Prison Reforms

The Ministry of Home Affairs is said to have finalised a comprehensive Model Prisons Act 2023 which can serve as a guiding document for states for adoption in their jurisdiction. It is based on the basis of a draft prepared by the Bureau of Police Research and Development. Only a few weeks ago Prime Minister while addressing the national annual police-meet suggested prison reforms to improve jail management and repealing obsolete criminal laws. But he remained silent on the applicability of notorious detention laws he is now utilising indiscriminately to increase jail population. The present Prisons Act 1894 is almost 130 years old. Indian prisons mostly built in the British period are in dilapidated conditions. They are actually living hells created to dehumanise human beings. Lack of space, inadequate ventilation, pitiable sanitation and unhygienic atmosphere make living conditions deplorable. 149 jails in the country are overcrowded by more than 100 percent. It’s a nightmare for the prison dwellers. Then 65 percent of prisoners are under-trials. The share of people awaiting trial or sentencing is extremely high by any standards, not to speak of international standards. It is 11 percent in the UK, 20 percent in the US and 29 percent in France. The ratio between prison staff and prison population is 1:7. As a result recurring violence and other criminal activities are rampant in Indian jails. And administrative corruption only adds fuel to fire. So hardened criminals have no problem in running their bloody business from solitary cells.

Jails, euphemistically called correctional centres, are in reality torture chambers. Prisoners are subjected to inhuman psychological and physical stress. The same pre-independence tradition continues unabated in post-independence era. The brown sahibs are no less ruthless than their white predecessors. In 2015, a total of 1584 prisoners died in jails. A large number of the deaths in custody were from natural and easily curable causes aggravated by virtual absence of health service. What is available in jail clinics is just apology of medicare. Labour is extracted from prisoners without paying proper wages. According to Human Rights Watch socio-economically disadvantaged prisoners are deprived of basic human dignity. Even prisons are not free from class discrimination. The Privileged get all the privileges but the poor are treated badly.

The issue of jail reforms is long overdue. The persons in power have been talking of it for long without doing anything concrete. Various Committees and Commissions have been constituted by the state governments as well as the government of India to study and make recommendations for improving the prison conditions and administration. But reports and suggestions are not for implementation. They are gathering dust. For the authorities it is business as usual.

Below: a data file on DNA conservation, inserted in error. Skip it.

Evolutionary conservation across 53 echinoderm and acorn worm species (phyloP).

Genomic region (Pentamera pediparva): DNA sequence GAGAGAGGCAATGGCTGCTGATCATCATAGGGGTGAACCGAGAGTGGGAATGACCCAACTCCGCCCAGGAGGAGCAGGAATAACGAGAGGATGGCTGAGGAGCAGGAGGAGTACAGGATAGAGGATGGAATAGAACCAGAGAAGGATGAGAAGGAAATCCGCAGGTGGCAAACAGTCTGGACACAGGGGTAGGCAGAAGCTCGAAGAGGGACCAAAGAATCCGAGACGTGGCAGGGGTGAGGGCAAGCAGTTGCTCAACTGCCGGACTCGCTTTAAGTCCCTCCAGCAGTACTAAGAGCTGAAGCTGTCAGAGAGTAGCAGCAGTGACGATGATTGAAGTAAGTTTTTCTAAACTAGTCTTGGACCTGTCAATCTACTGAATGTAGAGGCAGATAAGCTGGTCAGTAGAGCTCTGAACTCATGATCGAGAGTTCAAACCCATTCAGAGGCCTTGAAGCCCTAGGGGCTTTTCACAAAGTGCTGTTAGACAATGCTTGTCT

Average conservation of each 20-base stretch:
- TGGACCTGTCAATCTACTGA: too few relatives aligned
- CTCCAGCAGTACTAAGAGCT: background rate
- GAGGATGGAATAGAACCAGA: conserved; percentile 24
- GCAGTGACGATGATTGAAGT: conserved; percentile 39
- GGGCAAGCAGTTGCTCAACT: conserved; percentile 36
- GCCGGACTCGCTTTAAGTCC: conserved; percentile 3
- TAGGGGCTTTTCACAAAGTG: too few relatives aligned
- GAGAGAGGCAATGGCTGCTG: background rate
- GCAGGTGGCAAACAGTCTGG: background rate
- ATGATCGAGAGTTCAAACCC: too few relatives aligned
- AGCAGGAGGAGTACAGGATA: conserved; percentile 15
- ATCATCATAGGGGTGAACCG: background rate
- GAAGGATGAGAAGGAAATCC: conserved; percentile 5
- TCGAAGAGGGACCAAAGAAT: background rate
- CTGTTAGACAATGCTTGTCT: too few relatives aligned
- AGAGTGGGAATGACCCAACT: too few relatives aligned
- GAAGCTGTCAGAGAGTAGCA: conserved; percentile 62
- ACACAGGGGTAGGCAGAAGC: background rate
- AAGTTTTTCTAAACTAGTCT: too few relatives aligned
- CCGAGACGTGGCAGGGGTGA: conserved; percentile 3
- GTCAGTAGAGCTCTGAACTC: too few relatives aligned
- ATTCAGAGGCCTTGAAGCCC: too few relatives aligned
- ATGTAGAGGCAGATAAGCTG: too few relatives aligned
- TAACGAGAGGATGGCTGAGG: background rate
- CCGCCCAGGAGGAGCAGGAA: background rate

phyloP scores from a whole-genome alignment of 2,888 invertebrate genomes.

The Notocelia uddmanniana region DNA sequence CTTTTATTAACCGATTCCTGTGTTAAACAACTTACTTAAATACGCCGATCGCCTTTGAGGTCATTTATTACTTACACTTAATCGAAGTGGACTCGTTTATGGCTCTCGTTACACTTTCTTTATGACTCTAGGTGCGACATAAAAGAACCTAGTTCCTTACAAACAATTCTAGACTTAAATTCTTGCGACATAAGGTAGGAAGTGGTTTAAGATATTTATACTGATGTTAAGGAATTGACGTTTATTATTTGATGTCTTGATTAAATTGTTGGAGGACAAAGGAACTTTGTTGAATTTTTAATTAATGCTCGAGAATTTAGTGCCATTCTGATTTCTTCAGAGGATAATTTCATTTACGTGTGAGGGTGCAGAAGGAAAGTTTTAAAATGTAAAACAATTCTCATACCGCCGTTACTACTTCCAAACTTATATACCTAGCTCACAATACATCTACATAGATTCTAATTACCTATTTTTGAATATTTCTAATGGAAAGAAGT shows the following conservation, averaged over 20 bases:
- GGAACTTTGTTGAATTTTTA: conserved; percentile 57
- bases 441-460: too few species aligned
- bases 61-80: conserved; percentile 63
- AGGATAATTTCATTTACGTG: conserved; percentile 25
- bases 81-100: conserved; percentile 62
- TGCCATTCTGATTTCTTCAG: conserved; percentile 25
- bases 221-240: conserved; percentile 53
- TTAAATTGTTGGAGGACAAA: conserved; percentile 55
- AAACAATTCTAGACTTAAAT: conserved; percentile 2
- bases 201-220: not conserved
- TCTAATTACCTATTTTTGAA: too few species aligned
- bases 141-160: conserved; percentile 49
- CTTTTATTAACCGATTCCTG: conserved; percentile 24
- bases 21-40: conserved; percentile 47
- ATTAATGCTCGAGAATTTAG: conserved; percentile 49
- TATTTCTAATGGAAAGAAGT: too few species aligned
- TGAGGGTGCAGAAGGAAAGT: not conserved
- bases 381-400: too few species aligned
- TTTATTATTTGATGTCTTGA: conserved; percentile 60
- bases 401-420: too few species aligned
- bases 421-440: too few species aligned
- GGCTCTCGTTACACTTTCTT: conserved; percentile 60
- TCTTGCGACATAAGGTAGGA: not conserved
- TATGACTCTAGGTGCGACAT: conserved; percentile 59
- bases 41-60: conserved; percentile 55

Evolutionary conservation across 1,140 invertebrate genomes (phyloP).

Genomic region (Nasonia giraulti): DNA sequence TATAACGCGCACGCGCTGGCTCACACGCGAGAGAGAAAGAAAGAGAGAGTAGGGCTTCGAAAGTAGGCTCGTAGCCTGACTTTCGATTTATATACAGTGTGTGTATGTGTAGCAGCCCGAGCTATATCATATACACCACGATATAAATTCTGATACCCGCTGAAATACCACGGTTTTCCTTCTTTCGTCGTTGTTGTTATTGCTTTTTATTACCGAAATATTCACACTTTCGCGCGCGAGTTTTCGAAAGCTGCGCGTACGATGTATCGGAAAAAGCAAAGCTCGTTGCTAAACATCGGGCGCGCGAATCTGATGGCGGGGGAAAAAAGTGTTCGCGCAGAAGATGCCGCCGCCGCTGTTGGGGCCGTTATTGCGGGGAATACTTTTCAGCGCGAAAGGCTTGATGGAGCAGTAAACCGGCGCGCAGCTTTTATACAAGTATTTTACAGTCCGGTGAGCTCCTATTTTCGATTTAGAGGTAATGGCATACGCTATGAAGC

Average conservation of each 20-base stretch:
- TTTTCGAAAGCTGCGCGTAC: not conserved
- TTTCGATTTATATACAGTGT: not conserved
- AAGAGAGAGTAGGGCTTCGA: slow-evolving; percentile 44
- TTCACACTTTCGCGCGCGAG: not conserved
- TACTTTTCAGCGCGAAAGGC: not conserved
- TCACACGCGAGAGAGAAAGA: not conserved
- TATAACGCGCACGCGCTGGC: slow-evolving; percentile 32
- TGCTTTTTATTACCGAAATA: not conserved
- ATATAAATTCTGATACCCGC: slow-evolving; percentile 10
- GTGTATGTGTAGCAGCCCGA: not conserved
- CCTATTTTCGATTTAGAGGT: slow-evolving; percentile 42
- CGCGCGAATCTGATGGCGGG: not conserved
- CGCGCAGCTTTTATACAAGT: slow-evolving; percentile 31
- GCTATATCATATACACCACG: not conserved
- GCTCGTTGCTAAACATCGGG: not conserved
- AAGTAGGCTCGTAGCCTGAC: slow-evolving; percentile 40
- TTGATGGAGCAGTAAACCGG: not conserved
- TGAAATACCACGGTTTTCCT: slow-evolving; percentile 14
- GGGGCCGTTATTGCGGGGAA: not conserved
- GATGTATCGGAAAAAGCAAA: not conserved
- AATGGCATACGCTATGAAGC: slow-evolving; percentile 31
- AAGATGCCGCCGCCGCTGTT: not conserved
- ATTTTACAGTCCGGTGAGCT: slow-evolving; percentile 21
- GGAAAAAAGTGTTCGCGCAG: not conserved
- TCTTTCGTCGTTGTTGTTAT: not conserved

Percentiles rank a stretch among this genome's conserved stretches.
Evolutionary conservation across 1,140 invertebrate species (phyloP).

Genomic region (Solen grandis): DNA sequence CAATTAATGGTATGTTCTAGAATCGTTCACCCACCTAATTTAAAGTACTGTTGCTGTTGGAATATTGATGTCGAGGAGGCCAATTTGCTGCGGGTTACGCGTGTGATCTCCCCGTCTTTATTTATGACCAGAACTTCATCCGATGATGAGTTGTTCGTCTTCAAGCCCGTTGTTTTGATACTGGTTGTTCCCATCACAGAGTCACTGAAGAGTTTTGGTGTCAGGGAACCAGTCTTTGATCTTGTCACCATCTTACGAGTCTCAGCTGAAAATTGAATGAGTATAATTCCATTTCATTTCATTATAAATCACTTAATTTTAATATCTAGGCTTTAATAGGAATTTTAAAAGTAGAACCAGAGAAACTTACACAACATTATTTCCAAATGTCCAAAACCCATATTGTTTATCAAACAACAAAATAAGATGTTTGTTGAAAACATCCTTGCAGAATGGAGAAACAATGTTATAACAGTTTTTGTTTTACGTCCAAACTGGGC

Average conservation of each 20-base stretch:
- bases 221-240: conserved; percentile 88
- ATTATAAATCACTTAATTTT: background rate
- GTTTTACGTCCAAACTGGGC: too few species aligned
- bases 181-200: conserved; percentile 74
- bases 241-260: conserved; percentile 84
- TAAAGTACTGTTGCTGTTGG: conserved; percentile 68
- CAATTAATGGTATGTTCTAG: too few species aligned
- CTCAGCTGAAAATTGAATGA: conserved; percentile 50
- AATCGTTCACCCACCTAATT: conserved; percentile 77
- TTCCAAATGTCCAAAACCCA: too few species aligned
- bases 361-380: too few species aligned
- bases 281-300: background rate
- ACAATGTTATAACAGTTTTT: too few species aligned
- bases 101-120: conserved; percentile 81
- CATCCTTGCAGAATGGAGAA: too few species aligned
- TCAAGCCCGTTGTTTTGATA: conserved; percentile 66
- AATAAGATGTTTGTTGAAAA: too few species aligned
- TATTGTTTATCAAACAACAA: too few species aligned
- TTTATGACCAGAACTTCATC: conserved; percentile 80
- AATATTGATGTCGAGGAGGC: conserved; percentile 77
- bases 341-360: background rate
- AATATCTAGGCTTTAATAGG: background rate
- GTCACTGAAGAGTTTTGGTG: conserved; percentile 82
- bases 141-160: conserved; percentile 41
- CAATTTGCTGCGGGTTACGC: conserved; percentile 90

The Mulla Committee way back in 1983 recommended among other things to set up a National Prison Commission to oversee modernisation of the prison system in India. A major suggestion of the Mulla Committee was to reduce the number of under-trials to bare minimum and keep them separate from the convicts. The opposite is happening; under-trial prisoners are increasing in leaps and bounds. What the Modi dispensation is doing was previously done by the Congress government. India is unique in the sense that it is an elected autocracy and this autocracy cannot function without putting dissenters of every shade behind bars. The Krishna Iyer Committee in 1987 looked into prison conditions and gave special emphasis on women prisoners. A lot has been written about the abuses, including sexual abuses women prisoners face but nothing has changed since then. Mary Taylor, a British citizen who was arrested in connection with a ‘naxalite’ case made a vivid and emotional account on prison conditions and women prisoners in particular in her classic treatise ‘My Years in an Indian Prison’. The Justice Amitava Roy Committee made some special observations in respect of overcrowding and release of petty offenders on personal bond if they fail to arrange surety. As for legal aid to prisoners the less said the better; the powerless and voiceless as well simply don’t get any legal help. It remains to be seen whether the proposed Model Act can accommodate even a few suggestions made by the previous committees.

What is urgently needed is mass movement for unconditional release of all political prisoners and innocent people who have been incarcerated under false and fabricated charges. Barring a few human rights and civil liberties bodies, no political party is interested in making prison an issue in their poll manifestos and campaigns. Only after lifting of Emergency there was an opposition- initiated move to make political prisoners free. The bitter truth is opposition parties too are ruling parties in some states; they too need ‘cages’ to silence their critics.

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Vol 55, No. 48, May 28 - Jun 3, 2023